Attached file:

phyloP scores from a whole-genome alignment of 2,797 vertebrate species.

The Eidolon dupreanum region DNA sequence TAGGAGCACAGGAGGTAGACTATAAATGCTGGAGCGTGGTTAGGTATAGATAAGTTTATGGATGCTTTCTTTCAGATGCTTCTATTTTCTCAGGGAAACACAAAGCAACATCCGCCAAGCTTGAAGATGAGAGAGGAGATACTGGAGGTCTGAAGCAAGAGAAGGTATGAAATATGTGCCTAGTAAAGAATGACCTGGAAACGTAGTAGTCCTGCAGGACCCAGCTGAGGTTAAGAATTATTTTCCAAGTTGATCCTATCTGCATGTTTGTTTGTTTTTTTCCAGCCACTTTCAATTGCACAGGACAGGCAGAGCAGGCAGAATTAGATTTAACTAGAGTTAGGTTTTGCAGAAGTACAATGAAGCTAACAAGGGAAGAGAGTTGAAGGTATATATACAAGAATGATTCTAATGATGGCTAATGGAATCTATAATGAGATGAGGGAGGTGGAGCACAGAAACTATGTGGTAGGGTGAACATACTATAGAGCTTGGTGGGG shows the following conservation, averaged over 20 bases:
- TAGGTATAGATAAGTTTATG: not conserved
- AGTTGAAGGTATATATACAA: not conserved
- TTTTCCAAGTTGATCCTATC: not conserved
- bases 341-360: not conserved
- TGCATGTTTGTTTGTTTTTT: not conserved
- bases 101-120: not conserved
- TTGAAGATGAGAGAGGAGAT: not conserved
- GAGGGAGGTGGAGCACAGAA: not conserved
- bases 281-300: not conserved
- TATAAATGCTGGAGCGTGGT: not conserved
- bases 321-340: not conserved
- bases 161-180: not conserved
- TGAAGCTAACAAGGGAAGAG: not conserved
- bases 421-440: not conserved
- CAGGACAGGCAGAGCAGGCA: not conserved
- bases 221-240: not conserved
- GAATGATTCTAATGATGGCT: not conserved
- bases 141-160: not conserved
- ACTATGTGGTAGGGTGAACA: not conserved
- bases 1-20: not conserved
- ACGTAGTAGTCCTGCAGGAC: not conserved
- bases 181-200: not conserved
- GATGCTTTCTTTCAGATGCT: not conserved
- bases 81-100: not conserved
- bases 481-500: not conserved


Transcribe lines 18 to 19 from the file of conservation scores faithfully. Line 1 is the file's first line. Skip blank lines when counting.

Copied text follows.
- bases 221-240: not conserved
- GAATGATTCTAATGATGGCT: not conserved